The pricing of Sony’s next console the PlayStation 4 has been an interesting topic in gaming lately. There have been rumors that Sony could actually release the upcoming PlayStation 4 at a price lower than PS3’s launch which is sure to have wallets around the world rejoicing. This comes as Sony VP Michael Denny stating that the company has learned from its prior console launches.
As you may remember, the PS3 was released much higher than it should’ve been at $500 for the 20GB version, $400 for the 40GB, and a steady $600 for the 60GB and 80GB. The retail price was high due to the cost of parts and manufacturing the consoles. Unfortunately, Sony overestimated how much gamers were willing to pay for a console and games to go with it. This resulted in the PS3 bringing up the rear for a while until the Wii’s power started to wane. By that time though, Nintendo and Microsoft had already made off with the loot.
That isn’t to say that no one was purchasing the console—the sales have actually gotten much better now—it’s just that Sony should’ve really won this generation on the sales front when they exited the gate. They should’ve at least taken second place. The PlayStation 3 was everything that the PS2 should’ve been when it came out only more powerful and embracing the online marketplace approach that is popular now.
Looking back, the PlayStation 2 was very powerful for its time and delivered on a great catalog of games. Unfortunately there were things missing that consoles in the previous generation of Nintendo 64 in the fifth generation and the Dreamcast, Xbox, and Gamecube in its own generation brought to the table. I’m talking about multiplayer out of the box. You didn’t need an attachment for the Nintendo 64, Dreamcast, Xbox, or Gamecube. It was excusable for the first PlayStation even though it was obvious that local multiplayer would be a big deal and they should’ve been ready.
When the PlayStation 2 steps on the field it’s sans multiplayer out of the box. You had to run to the local game store and get an attachment to enjoy sports titles and shooters that allowed for four player action. During this time Sony were also handling their popular—at the time—EverQuest MMORPG franchise. It’s obvious they had the idea that playing online with your console was a good one. I for one logged so many hours and so many $10 or $15 game cards into their EverQuest Online Adventures and EverQuest Online Adventures: Frontiers titles in the early 2000s.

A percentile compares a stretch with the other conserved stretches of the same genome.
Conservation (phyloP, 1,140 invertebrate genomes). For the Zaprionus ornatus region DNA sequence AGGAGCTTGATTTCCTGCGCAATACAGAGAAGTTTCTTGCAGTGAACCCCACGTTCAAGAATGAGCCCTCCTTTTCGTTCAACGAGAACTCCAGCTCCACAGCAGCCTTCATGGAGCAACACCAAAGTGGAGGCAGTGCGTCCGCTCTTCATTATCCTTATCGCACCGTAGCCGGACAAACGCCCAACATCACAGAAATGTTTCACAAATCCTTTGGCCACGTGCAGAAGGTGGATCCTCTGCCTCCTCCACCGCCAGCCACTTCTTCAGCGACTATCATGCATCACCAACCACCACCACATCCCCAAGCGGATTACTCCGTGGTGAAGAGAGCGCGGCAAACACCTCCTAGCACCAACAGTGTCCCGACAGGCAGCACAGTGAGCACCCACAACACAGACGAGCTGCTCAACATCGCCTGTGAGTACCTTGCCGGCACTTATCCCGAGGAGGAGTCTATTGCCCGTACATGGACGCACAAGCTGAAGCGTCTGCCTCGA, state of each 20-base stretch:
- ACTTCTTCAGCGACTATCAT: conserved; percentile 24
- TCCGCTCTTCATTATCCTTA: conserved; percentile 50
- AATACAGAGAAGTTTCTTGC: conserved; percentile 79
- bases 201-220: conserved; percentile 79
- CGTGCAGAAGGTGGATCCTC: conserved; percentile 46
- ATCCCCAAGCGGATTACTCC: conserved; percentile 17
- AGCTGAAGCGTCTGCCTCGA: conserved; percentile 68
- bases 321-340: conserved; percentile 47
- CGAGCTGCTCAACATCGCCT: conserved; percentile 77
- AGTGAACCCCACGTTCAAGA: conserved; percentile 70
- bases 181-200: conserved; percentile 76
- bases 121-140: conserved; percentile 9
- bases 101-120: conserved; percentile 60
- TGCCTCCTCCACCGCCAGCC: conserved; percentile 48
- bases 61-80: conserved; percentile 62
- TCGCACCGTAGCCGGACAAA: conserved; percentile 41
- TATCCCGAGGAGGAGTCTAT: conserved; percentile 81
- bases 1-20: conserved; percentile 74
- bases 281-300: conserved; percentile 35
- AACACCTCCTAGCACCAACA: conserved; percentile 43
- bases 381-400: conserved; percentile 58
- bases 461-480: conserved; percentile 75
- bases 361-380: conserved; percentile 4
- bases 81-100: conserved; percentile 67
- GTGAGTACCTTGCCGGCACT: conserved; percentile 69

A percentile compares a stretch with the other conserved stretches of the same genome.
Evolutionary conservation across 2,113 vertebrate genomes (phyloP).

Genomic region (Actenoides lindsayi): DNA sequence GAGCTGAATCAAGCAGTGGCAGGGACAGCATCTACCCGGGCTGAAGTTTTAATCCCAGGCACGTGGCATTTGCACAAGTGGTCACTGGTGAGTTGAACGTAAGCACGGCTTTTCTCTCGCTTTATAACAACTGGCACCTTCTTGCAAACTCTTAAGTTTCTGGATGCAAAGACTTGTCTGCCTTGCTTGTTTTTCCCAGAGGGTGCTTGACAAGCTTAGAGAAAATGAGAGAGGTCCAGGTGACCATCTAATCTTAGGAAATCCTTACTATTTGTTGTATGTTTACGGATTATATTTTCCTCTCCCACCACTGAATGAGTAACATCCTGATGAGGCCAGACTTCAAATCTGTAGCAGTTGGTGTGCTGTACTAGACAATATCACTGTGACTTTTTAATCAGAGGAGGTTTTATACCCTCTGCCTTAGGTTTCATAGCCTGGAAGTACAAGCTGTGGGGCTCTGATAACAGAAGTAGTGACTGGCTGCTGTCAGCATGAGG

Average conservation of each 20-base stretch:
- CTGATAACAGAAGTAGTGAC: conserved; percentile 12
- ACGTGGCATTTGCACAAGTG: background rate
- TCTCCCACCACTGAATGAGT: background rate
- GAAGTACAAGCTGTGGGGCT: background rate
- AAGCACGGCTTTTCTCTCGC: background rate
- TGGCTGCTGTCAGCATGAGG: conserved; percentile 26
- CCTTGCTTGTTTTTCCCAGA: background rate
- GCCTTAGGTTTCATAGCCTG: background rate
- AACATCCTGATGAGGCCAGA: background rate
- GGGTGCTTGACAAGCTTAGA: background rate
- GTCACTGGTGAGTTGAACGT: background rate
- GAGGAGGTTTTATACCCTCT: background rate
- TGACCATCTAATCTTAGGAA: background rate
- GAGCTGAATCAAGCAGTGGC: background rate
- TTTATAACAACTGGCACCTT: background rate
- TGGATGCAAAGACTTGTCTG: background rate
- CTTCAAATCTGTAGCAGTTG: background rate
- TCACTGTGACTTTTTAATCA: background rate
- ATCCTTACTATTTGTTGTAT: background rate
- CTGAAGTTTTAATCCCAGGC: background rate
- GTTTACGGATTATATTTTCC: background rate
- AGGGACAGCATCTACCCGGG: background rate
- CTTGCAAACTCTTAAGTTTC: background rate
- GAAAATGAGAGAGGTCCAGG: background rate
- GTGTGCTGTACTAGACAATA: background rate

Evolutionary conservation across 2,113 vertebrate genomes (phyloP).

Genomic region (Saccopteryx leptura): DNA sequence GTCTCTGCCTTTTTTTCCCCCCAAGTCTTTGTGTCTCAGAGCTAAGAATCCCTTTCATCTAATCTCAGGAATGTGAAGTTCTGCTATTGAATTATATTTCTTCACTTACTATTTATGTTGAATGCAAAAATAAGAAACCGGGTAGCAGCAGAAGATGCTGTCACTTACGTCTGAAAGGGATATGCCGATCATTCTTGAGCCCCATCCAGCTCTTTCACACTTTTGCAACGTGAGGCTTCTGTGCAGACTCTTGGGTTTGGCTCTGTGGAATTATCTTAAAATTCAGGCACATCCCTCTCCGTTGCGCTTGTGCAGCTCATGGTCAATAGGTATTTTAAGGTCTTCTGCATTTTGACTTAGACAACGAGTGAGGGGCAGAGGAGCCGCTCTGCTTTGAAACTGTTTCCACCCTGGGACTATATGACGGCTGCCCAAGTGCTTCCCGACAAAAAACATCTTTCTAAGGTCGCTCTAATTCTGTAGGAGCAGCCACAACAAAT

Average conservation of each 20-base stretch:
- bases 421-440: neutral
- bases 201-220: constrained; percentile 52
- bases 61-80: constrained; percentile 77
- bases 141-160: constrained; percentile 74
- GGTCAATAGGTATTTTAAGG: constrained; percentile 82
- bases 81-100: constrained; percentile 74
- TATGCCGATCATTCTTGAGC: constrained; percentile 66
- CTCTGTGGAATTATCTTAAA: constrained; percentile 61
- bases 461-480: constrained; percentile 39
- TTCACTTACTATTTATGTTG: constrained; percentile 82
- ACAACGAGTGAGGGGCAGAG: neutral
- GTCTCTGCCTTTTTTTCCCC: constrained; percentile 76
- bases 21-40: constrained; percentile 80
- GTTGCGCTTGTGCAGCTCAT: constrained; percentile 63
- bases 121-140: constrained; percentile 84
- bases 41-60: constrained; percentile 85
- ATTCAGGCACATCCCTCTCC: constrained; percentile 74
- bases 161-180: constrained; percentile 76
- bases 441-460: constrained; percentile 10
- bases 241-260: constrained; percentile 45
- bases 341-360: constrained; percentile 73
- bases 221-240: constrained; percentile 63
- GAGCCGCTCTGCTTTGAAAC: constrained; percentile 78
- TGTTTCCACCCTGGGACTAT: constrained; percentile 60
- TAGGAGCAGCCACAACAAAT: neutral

However Sony didn’t include ready online play—an internal internet adapter, modem, or something—with the PlayStation 2. The Dreamcast, Gamecube, and Xbox in its own generation featured ready online play and there was nothing extra to purchase. So you make another trip to game store a year or two later to pick up another add-on. The travel wasn’t too much of a hassle since you were going to head to the game shop anyway, but having to pay for it when the other three consoles had it already really made it look like something was missing. Especially when you consider that Dreamcast was the first in on the sixth generation.
Of course, you can kind of say that Sony made up for it later on with the PS2 by have solid online multiplayer, but you should’ve had it out of the tin. This brings up to the PS3 which got everything right, except for the price. Most were way off on the pricing and most didn’t want to pay the amount given when there was an inexpensive console—which had many of the same titles as the PS3–and a much more inexpensive console floating about.
So it would definitely benefit Sony to release at a price lower than that on the fourth time around. The other thing is if they released the PS3 at the price they’re possibly planning for the PS4, it would’ve warranted pricing the PS4 at the actual PS3 launch price. The PlayStation 4 has so much going for it that it would’ve made sense to price it higher.
Then again with Sony losing money all around, it’s probably best that they have the price at a readily affordable range just to move units and software. It would look great for Sony to offer the console at a lower price especially when Microsoft’s Xbox 720/Durango is looking more and more unsavory by the week when it hasn’t even shown the design yet. While Sony most likely won’t be shooting for a super wallet friendly price like Nintendo tends to, it will be priced competitively.
On top of that competitive pricing will be a good launch of games, something the PS3 wasn’t particularly strong with unless you’re a fan of sports titles. Actually, it could’ve been similar to the case of the Nintendo 3DS’ release where it had very few interesting titles to warrant it’s pricing at that time. Immediate launch titles tend to be in the range of mild-to-unimpressive compared to entire launch window of titles. You might have two or three top tier titles, a few sleepers, and the rest being bargain bin. Don’t forget about the amount of ports of titles you probably already played on the last console.
That can’t be the case with PS4 this time. There will be ports and so on, but with blockbuster titles and FPS being big in the last generation of consoles and studios already working on games for both the PS4 and the next Xbox, it’s a given Sony will be looking at something along those lines to really showcases the PS4’s abilities and technology.
What do you think Sony will price the PlayStation 4?